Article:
Shiell, Richard and Anderson, Dorothy, “Possible Origins of Matthew Phipps Shiell”
 Shiel, “About Myself” at page 419 in vol III of The Works of M. P. Shiel, by A. Reynolds Morse, Cleveland, The Reynolds Morse Foundation, in four volumes, Volume I, Writings, 1979 [offsets of The Empress of the Earth, The Purple Cloud and 15 short stories], Volume II, The Shielography Updated, part one, 1980, Volume III, The Shielography Updated, part two, 1980, Volume IV, M. P. Shiel in Diverse Hands: A Collection of Essays, 1983; hereinafter cited as “Works I, II, III or IV”, etc. Works II & III is an extensively revised and expanded edition of Morse, The Works of M. P. Shiel, an Experiment in Bibliography (Los Angeles: Fantasy Publishing, 1948.)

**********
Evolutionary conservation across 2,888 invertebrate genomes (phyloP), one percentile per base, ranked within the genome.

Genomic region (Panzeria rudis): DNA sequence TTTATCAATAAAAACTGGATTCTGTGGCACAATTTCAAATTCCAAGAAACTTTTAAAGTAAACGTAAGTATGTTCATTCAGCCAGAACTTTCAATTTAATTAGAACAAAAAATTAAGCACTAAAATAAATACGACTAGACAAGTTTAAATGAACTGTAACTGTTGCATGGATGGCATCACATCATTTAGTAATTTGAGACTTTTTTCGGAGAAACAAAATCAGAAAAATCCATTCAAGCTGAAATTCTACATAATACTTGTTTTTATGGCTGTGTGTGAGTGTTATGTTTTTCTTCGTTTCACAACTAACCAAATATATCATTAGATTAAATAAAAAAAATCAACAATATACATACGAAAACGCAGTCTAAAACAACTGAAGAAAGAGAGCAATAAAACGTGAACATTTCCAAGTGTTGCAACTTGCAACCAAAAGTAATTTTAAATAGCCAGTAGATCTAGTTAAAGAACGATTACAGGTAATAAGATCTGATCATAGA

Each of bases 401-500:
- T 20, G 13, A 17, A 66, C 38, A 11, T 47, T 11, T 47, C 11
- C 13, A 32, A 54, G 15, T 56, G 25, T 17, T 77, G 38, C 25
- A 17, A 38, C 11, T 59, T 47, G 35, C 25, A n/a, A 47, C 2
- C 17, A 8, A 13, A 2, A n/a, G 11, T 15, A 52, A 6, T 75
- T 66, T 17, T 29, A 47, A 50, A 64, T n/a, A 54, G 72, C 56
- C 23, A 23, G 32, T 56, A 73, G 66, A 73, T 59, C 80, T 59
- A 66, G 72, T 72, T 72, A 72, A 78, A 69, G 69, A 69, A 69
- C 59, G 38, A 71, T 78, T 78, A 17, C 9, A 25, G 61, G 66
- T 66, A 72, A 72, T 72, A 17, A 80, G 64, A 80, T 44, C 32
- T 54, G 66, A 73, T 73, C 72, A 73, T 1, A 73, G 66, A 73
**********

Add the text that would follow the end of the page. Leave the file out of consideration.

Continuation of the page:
The Yellow Danger, first published serially as The Empress of the Earth, is most often classified as science fiction under the “future wars” or “yellow peril” subclassifications but is deeply rooted in contemporary events and peopled with Shiel’s real life contemporaries. See Squires, “Some Contemporary Themes in Shiel’s Early Novels,” Works IV, 249-326. The serial version was offset together with the serial version of The Purple Cloud and 15 short stories in, Works I.
 Review of Reviews 1 (January 1890) 14-20.
 Review of Reviews 8 (November 1893) 464-67.
 Morse, Works III: 419-20.
 Richards, Memories of a Misspent Youth, 1872-1896, (London: William Heinemann, 1932) 282.
 Stead noted “The Rajah’s Sapphire (Ward and Lock, 2s 6d), ‘from a plot given to the author vivâ voce by W. T. Stead,’ has a tremendous lot of go and incident in it” (Review of Reviews 13, March 1896, 375.)